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The regional migration of young adults in England and Wales (2002-08): a ‘conveyor-belt’ of population redistribution?

The regional migration of young adults in England and Wales (2002-08): a ‘conveyor-belt’ of population redistribution?
The regional migration of young adults in England and Wales (2002-08): a ‘conveyor-belt’ of population redistribution?
This paper calls for a more encompassing perspective of the regional migration patterns of young adults (16-24), extending studies of labour-motivated graduate migration. It is argued the long-distance movement(s) of young adults per se is a leading constituent of demographic and population changes in society; emphasising the connections between youthful stages of the lifecourse and high levels of population mobility that include students, graduates and other sub-groups. Using revised NHSCR data to interrogate regional migration flows in England and Wales (2002-2008), our descriptive analyses reveal three key findings. First, it is shown that young adults are increasing as a proportion of regional migrants; reaffirming academic representations of young adults as a highly mobile age group. Second, it is identified that migration flows decreased for age groups between 2002-2008, with the notable exception of 16-24 year olds. This suggests that young adults do not adhere to the increasing trend of non-migration, as individuals and households increasingly ‘stay-put’ due to detrimental socio-economic conditions (Cooke, 2011). Third, major regional differences between the migration flows of 16-24 year olds are observed, which beg questions about the escalator regions. The findings of the paper are pertinent to ongoing debates of population change, particularly given the reconfiguration of national policies (e.g. funding of higher education, housing benefit) is leading to new expressions of young adult migration
1473-3285
Sage, Joanna
9b9f43a4-6269-4ea4-bd63-2ebfec6bd40a
Smith, Darren P.
f599893a-36d7-46a9-9d03-64b1e7147ed4
Sage, Joanna
9b9f43a4-6269-4ea4-bd63-2ebfec6bd40a
Smith, Darren P.
f599893a-36d7-46a9-9d03-64b1e7147ed4

Sage, Joanna and Smith, Darren P. (2013) The regional migration of young adults in England and Wales (2002-08): a ‘conveyor-belt’ of population redistribution? Children's Geographies. (In Press)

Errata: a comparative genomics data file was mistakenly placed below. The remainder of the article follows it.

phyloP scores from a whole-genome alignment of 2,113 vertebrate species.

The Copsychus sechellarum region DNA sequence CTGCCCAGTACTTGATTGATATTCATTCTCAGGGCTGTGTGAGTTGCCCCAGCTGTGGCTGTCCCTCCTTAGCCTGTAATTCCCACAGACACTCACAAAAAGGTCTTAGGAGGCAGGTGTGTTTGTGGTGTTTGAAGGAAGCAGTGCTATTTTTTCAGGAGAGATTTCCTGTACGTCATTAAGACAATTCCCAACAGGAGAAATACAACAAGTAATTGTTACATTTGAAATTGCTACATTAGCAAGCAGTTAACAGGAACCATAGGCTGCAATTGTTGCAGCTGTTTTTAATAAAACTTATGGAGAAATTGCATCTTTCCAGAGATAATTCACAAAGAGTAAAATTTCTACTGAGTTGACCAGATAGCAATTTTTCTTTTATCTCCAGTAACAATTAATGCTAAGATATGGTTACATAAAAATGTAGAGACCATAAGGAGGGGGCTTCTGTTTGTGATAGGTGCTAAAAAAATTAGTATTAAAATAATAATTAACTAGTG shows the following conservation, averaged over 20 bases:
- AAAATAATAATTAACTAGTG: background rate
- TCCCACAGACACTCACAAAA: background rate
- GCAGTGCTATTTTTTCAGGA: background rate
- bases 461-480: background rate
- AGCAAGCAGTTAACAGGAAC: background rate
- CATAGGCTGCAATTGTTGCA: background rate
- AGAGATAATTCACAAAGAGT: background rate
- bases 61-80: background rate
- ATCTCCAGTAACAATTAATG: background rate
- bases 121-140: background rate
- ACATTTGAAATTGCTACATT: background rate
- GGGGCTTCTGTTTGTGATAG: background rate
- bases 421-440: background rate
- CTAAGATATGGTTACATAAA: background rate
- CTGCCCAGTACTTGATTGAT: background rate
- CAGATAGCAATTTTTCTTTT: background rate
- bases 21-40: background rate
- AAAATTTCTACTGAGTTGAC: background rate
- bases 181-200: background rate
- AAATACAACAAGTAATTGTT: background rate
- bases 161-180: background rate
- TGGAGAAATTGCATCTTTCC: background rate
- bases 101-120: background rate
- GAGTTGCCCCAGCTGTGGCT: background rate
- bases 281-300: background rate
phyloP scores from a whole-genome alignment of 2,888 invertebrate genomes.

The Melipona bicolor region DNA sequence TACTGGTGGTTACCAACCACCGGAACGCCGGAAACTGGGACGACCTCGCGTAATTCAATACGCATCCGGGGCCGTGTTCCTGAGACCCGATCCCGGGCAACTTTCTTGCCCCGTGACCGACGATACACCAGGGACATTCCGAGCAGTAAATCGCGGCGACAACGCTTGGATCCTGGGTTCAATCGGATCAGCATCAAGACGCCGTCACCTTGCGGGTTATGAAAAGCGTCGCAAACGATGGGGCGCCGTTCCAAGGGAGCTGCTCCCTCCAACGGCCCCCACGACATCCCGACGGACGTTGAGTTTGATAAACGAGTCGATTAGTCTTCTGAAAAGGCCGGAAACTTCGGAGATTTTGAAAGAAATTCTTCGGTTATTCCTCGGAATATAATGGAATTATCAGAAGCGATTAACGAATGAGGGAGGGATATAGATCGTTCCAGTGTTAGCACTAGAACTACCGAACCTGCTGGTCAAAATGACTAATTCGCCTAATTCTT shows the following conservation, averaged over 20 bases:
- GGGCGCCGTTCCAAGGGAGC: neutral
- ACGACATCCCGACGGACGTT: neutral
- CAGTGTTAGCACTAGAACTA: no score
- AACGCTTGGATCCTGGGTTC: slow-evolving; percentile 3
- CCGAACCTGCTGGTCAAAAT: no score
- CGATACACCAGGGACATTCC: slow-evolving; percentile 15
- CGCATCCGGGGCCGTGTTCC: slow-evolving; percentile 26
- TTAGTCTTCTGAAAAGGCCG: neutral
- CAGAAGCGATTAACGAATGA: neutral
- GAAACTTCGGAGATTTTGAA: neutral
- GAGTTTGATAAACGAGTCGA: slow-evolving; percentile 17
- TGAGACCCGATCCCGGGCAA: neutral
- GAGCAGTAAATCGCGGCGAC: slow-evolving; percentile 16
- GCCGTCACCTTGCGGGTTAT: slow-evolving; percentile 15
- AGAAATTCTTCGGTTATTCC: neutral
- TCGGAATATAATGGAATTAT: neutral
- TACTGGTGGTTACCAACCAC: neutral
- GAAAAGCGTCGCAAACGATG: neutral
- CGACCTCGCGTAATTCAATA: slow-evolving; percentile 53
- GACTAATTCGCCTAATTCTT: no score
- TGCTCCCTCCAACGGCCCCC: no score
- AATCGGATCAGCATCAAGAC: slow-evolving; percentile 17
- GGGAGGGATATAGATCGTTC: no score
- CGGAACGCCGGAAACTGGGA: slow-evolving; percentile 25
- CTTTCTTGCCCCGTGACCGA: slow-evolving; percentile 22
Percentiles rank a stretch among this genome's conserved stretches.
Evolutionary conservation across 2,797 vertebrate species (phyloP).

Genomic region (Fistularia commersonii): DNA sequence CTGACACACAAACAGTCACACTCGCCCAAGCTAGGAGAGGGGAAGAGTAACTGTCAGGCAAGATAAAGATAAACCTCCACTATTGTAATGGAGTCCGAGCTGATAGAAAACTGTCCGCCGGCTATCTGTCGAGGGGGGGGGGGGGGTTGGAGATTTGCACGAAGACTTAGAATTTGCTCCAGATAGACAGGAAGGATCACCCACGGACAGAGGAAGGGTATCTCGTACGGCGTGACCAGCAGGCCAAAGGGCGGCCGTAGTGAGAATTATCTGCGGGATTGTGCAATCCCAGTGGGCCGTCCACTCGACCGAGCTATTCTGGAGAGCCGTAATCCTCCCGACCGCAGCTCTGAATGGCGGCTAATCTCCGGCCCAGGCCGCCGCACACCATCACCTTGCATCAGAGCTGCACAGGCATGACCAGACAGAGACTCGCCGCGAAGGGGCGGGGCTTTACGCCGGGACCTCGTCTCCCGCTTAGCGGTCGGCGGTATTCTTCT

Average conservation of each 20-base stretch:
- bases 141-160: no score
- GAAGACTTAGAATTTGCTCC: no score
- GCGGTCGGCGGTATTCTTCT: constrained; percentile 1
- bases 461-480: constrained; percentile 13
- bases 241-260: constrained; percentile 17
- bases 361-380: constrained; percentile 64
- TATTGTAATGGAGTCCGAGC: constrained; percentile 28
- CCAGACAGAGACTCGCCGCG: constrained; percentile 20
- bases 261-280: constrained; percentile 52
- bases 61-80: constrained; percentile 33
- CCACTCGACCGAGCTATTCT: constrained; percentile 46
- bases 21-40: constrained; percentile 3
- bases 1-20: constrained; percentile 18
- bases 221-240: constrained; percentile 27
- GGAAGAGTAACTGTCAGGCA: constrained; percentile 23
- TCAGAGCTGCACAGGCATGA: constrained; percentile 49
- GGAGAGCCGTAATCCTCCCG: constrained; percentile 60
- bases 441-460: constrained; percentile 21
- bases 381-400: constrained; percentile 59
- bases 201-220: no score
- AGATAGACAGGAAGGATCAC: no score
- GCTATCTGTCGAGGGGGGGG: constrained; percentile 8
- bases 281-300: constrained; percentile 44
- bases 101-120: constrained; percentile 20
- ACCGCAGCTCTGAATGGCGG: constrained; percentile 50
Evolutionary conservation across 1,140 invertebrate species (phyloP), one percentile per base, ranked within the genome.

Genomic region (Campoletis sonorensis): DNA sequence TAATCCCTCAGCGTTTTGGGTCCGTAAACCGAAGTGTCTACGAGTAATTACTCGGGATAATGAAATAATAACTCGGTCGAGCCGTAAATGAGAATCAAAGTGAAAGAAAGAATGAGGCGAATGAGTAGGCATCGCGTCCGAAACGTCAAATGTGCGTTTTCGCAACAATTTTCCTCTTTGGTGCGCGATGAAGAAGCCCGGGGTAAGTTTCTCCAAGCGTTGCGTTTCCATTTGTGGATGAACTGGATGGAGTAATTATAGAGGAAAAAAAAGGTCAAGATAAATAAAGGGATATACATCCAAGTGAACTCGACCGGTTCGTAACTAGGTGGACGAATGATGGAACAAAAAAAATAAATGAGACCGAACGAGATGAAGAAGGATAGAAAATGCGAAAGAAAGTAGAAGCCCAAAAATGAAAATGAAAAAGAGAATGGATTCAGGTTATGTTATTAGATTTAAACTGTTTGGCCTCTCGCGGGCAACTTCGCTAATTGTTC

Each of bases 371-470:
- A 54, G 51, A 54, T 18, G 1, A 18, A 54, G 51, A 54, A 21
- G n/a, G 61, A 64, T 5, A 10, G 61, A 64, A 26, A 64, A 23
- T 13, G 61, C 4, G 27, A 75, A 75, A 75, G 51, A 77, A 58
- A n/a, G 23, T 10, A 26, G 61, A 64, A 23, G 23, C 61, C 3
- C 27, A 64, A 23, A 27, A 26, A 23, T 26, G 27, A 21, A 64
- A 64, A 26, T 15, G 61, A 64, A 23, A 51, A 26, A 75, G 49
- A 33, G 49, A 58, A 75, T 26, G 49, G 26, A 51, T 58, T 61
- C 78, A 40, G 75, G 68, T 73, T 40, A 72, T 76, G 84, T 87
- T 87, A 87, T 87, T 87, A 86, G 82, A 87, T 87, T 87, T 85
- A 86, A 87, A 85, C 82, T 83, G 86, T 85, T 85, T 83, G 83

Record type: Article

Abstract

This paper calls for a more encompassing perspective of the regional migration patterns of young adults (16-24), extending studies of labour-motivated graduate migration. It is argued the long-distance movement(s) of young adults per se is a leading constituent of demographic and population changes in society; emphasising the connections between youthful stages of the lifecourse and high levels of population mobility that include students, graduates and other sub-groups. Using revised NHSCR data to interrogate regional migration flows in England and Wales (2002-2008), our descriptive analyses reveal three key findings. First, it is shown that young adults are increasing as a proportion of regional migrants; reaffirming academic representations of young adults as a highly mobile age group. Second, it is identified that migration flows decreased for age groups between 2002-2008, with the notable exception of 16-24 year olds. This suggests that young adults do not adhere to the increasing trend of non-migration, as individuals and households increasingly ‘stay-put’ due to detrimental socio-economic conditions (Cooke, 2011). Third, major regional differences between the migration flows of 16-24 year olds are observed, which beg questions about the escalator regions. The findings of the paper are pertinent to ongoing debates of population change, particularly given the reconfiguration of national policies (e.g. funding of higher education, housing benefit) is leading to new expressions of young adult migration

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More information

Accepted/In Press date: 2013
Organisations: Social Sciences

Identifiers

Local EPrints ID: 349529
URI: http://eprints.soton.ac.uk/id/eprint/349529
ISSN: 1473-3285
PURE UUID: e9ed2988-b1ce-4f04-82f2-e095a5bad2c3

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Date deposited: 07 Mar 2013 08:29
Last modified: 08 Nov 2021 23:40

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Contributors

Author: Joanna Sage
Author: Darren P. Smith

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